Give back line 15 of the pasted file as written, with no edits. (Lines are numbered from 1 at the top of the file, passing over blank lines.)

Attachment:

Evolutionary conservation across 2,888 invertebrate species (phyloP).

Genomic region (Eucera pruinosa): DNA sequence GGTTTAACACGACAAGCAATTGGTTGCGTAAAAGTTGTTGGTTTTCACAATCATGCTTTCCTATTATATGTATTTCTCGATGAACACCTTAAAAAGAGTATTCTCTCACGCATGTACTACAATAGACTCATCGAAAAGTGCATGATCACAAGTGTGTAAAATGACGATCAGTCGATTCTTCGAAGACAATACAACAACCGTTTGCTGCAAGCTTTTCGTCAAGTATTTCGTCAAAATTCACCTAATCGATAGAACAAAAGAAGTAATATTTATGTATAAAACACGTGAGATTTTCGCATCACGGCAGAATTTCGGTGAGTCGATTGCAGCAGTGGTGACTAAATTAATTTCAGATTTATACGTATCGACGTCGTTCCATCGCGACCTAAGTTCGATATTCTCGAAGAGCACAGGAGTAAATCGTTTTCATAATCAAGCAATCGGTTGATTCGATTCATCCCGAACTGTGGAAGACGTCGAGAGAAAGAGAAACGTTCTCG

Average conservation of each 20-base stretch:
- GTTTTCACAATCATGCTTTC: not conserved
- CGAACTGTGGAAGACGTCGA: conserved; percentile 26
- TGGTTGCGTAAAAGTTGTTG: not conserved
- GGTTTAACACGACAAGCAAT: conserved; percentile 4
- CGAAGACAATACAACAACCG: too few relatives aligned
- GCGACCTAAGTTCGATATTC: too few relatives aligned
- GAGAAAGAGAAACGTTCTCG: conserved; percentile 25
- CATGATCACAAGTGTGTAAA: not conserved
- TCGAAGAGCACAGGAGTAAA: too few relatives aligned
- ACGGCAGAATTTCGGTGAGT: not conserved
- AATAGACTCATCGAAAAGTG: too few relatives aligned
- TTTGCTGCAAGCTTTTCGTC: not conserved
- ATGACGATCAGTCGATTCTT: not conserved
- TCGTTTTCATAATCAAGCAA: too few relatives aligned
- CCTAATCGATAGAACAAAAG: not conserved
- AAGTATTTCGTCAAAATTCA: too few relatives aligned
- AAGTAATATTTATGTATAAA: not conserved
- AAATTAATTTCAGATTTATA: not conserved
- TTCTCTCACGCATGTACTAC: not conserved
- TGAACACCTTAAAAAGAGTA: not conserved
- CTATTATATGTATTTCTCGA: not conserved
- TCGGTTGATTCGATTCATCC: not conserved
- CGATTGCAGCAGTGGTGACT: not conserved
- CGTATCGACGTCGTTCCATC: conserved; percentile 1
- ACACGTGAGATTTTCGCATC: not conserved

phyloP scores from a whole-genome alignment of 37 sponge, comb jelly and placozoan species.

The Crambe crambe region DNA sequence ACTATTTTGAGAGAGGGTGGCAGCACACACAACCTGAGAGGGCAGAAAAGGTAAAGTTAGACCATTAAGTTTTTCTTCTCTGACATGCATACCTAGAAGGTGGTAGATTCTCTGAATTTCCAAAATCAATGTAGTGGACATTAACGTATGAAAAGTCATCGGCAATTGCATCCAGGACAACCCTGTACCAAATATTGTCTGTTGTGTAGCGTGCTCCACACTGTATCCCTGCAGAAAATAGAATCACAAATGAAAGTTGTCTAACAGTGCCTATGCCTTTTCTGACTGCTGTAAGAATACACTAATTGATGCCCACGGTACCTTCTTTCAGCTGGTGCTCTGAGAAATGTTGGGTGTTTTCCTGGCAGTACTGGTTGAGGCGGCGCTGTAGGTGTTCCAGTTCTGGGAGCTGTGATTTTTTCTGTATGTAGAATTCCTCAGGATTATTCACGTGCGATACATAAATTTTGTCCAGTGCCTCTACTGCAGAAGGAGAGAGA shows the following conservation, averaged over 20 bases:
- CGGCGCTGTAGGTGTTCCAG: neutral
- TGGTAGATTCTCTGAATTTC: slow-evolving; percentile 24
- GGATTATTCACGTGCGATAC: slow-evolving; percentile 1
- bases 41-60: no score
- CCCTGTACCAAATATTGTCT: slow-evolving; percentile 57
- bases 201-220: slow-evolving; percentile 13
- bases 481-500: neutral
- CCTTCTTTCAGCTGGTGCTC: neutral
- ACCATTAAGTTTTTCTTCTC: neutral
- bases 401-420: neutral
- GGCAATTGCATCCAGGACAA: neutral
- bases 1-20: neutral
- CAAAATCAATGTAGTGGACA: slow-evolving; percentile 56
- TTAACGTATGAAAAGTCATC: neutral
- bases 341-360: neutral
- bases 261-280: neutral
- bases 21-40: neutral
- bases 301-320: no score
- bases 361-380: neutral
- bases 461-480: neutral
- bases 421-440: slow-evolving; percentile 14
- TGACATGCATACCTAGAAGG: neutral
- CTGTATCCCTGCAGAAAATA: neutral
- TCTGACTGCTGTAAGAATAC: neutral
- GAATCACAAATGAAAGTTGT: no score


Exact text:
- TTTGCTGCAAGCTTTTCGTC: not conserved